And here’s the most enjoyable part of all: fan fiction is about something you like, written by other people who like the same thing. You like Sherlock Holmes? Google "Sherlock Holmes" fanfic, and there are over a thousand hits. "Nero Wolfe" fanfic gets seventy. Star Trek gets about 29,000. If you’re a fan of Gunsmoke you’ll get 250 hits, but they don’t count – there’s a video game of the same name that generated most of them. If you want to go straight to a nexus of the stuff, head for - the place is amazing. I was positively thunderstruck by the quality of the Terry Pratchett fanfics I read.

Try it. You might like it. You’ll certainly broaden your horizons. You'll learn from dozens of good examples, and hundreds of bad ones. (My favorite example of both is someone who was obviously given a thesaurus halfway through a series of stories. Oy. Talk about a lesson in picking the word with the right connotation, expressed in terms of wrong choices! You'll never be casual about word-choice again.)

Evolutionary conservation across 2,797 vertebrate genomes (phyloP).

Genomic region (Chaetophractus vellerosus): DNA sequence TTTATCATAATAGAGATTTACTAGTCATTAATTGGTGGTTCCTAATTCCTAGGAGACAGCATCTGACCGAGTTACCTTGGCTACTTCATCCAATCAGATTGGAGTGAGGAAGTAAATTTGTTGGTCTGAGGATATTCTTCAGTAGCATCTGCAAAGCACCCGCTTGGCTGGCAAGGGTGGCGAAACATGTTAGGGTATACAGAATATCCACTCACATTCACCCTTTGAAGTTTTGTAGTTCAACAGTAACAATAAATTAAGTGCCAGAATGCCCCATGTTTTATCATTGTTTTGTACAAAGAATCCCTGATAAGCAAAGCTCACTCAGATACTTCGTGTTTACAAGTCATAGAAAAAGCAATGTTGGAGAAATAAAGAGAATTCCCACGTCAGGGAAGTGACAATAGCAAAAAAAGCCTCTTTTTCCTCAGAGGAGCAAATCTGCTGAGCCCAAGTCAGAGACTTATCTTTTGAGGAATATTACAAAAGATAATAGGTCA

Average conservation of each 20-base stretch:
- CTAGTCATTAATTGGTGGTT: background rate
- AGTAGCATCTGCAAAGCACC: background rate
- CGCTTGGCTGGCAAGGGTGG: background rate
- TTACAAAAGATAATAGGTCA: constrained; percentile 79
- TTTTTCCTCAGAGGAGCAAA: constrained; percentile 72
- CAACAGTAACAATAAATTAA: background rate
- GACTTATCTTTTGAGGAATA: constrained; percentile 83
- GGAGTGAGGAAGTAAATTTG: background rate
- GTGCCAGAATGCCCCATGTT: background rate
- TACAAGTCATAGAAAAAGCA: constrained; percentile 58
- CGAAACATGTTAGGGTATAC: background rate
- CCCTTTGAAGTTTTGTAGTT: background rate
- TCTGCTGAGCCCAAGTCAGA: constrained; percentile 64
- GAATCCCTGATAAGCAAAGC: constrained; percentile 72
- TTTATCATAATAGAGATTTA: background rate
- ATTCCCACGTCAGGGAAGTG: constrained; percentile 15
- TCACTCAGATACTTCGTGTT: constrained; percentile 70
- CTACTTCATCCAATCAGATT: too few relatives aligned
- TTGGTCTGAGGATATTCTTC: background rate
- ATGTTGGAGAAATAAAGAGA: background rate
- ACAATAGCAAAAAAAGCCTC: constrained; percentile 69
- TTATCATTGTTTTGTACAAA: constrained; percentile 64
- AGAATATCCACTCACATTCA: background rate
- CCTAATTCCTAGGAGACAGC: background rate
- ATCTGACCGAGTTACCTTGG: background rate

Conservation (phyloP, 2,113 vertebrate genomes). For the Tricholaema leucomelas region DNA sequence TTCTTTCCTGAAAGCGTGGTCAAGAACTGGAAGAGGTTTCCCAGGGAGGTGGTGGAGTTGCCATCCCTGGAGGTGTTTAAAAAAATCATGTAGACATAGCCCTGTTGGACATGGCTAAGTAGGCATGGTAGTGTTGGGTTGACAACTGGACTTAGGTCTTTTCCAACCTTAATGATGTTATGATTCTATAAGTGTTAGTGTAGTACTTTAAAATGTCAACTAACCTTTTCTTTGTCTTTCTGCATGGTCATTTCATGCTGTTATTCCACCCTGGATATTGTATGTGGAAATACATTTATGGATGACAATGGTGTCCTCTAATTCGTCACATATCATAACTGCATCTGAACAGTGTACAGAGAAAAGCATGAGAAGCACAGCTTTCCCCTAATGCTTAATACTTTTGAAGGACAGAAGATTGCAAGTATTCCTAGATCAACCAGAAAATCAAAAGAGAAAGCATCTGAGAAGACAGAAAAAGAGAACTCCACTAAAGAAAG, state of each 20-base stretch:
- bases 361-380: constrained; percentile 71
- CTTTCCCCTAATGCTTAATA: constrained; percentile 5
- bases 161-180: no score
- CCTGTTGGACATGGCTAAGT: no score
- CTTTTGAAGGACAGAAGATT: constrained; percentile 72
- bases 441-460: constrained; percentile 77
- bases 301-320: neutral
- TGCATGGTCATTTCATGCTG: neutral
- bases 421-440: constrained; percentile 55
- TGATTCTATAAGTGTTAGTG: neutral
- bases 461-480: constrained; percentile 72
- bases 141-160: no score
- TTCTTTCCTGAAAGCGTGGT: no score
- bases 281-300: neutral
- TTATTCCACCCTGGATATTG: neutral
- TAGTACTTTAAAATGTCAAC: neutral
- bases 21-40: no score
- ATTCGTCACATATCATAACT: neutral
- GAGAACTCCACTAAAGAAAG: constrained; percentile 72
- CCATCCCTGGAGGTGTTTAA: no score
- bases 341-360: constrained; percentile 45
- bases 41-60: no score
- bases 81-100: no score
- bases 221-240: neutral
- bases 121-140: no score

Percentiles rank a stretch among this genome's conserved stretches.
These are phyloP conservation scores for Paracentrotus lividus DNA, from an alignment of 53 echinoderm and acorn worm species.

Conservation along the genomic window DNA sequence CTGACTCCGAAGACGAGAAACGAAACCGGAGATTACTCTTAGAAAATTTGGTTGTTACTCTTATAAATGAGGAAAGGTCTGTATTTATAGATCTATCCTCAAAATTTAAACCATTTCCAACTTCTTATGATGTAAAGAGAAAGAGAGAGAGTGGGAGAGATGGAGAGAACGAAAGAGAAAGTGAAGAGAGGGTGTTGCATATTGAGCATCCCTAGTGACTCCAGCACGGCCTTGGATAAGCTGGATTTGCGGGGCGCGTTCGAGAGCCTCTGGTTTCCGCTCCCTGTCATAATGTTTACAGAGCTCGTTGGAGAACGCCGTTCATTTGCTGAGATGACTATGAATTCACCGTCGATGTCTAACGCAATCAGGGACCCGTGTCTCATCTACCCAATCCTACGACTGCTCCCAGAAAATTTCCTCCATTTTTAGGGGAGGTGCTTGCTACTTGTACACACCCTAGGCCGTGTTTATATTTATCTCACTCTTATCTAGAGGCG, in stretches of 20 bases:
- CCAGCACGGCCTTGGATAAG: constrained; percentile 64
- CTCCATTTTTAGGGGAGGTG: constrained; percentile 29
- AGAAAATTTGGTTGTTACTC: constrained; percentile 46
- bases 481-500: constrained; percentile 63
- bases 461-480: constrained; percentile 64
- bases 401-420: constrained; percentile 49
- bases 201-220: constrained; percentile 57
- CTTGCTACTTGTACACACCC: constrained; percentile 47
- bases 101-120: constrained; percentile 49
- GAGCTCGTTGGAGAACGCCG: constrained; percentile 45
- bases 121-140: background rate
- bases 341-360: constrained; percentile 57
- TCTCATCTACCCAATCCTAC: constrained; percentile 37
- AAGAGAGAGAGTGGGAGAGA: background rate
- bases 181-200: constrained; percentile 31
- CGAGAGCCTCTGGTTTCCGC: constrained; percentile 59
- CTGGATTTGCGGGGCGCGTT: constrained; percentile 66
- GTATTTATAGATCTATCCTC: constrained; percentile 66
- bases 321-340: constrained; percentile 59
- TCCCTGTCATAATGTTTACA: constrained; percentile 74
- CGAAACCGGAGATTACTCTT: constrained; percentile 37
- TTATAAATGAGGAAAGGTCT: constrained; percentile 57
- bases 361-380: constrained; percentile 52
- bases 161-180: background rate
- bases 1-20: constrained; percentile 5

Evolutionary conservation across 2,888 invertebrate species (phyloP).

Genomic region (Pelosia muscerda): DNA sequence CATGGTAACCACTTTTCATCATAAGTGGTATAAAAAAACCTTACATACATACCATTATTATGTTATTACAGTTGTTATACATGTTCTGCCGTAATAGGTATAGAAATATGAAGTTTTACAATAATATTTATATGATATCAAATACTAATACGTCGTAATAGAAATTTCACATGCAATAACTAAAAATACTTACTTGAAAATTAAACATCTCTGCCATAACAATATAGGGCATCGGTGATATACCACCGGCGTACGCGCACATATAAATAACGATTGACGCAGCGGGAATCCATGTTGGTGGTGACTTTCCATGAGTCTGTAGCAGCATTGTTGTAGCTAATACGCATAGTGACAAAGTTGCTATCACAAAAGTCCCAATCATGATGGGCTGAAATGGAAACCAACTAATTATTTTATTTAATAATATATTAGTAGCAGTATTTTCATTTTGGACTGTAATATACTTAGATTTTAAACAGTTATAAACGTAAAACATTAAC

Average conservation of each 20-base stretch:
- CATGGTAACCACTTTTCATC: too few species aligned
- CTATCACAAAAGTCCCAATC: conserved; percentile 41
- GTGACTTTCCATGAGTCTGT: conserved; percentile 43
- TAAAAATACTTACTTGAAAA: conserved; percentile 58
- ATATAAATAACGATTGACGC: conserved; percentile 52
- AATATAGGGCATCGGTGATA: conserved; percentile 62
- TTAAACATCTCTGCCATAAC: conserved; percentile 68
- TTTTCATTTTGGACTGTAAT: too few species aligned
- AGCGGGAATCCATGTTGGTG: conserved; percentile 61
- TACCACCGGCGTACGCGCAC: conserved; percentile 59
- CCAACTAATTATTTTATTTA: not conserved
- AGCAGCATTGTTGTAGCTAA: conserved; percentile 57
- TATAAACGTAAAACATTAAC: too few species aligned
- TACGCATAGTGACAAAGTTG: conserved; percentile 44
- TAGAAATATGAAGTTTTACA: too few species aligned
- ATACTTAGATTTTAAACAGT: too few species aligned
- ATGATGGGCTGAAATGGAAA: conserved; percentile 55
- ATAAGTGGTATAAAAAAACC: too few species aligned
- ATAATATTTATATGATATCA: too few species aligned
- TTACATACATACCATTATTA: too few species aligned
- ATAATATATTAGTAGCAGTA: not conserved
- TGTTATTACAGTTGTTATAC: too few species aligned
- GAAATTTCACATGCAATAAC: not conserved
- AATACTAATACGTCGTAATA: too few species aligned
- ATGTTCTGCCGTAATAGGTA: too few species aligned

And if you are willing to dig in and rewrite, you learn what you can do to make a story better, or at the very least less-bad. Less-bad is important. Most editors get many more submissions than they can possibly use. Their first line of defense against the flood is to reject everything with obvious problems. Only after that will they read far enough to discover whether the story itself is worth their while.

From editing fan-fiction, you learn how to get past that first line of defense. From reading it, you learn how to make your story different. After that, it's a personal matter between you and your muse.

(An adaptation of an article I wrote for my mystery group, inspired by anime fanfiction. This version April 24, 2006.)